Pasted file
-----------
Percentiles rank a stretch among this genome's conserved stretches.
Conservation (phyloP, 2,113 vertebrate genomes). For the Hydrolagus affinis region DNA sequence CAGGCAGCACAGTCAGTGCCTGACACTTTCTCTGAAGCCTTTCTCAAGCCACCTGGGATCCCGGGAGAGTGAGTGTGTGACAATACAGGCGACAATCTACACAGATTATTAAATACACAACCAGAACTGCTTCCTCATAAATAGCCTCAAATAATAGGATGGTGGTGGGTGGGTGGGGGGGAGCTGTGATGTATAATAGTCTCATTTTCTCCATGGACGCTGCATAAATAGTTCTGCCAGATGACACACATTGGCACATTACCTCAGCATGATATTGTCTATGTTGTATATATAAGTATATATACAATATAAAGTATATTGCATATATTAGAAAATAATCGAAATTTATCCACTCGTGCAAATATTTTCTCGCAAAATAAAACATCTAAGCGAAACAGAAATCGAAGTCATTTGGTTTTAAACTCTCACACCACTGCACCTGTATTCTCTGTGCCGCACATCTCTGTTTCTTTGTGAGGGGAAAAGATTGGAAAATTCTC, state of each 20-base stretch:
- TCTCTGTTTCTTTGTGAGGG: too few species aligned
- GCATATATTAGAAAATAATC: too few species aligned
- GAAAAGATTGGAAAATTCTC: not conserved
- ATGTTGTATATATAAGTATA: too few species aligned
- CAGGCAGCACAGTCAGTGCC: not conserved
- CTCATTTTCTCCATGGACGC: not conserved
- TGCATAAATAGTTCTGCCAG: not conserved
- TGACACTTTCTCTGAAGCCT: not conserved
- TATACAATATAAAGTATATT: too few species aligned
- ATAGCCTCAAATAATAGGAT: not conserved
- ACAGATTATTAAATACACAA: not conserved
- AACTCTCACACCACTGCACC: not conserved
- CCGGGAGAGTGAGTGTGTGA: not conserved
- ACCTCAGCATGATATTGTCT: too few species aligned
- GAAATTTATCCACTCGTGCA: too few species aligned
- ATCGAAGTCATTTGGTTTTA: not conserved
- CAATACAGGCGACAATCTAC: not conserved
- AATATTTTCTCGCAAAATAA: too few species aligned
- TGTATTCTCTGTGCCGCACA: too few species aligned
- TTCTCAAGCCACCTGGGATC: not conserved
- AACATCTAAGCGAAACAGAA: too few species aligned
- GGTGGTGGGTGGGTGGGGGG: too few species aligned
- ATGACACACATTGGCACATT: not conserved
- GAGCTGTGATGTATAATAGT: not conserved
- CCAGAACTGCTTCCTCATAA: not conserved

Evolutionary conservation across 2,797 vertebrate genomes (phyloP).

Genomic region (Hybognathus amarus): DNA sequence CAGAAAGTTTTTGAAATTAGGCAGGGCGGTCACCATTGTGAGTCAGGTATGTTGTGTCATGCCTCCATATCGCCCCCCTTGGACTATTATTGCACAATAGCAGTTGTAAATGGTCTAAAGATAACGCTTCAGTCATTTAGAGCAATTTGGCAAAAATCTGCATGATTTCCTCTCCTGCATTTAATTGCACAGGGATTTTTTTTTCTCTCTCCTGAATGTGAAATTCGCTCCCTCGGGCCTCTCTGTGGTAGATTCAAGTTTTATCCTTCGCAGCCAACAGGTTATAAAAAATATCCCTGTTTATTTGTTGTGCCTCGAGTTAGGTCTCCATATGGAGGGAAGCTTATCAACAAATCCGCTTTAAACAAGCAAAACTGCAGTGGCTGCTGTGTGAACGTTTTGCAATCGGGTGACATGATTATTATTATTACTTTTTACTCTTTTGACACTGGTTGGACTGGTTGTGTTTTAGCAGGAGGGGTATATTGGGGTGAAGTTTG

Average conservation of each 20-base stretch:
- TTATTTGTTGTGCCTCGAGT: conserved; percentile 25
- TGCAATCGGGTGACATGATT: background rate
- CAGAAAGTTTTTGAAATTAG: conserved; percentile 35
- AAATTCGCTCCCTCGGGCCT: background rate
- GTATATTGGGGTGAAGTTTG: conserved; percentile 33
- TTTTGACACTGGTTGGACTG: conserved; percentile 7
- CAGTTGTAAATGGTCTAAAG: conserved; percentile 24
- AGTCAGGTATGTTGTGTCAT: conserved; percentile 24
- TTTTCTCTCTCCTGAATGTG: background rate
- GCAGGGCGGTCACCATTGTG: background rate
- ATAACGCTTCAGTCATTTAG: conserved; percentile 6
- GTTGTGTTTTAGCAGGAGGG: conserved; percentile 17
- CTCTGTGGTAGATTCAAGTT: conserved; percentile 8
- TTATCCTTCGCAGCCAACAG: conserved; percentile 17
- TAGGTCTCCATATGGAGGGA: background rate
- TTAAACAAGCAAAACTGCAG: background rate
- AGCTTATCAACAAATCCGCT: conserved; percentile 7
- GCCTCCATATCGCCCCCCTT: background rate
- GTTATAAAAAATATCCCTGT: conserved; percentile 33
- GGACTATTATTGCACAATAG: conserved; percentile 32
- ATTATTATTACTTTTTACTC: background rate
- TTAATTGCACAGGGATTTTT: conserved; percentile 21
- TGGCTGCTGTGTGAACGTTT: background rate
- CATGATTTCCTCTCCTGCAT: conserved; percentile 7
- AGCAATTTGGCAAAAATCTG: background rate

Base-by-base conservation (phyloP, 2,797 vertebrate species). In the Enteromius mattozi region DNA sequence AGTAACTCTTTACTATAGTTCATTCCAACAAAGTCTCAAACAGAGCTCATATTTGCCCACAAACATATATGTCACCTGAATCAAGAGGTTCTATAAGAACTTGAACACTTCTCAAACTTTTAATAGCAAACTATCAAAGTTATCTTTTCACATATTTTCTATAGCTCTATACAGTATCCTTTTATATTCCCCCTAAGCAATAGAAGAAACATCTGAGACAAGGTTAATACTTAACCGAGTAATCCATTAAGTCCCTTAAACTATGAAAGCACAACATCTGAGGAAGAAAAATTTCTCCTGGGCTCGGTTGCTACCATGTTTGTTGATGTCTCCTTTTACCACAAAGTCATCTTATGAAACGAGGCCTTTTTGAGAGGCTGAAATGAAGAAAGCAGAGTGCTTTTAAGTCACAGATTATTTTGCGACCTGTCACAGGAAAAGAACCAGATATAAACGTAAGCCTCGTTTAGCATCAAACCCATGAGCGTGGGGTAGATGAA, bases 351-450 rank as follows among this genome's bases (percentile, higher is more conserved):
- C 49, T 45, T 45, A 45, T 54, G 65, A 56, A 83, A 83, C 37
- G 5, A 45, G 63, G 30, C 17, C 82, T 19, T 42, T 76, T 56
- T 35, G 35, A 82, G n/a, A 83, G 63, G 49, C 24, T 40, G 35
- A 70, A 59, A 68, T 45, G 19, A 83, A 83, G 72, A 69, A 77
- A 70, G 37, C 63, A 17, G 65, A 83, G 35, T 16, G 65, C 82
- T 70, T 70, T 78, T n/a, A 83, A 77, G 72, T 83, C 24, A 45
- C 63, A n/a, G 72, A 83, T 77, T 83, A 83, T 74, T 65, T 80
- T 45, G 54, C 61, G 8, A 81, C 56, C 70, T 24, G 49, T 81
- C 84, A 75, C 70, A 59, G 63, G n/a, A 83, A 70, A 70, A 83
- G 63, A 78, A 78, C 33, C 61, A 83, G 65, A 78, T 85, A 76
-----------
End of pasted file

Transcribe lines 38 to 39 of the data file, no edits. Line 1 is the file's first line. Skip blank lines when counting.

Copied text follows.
- AGTCAGGTATGTTGTGTCAT: conserved; percentile 24
- TTTTCTCTCTCCTGAATGTG: background rate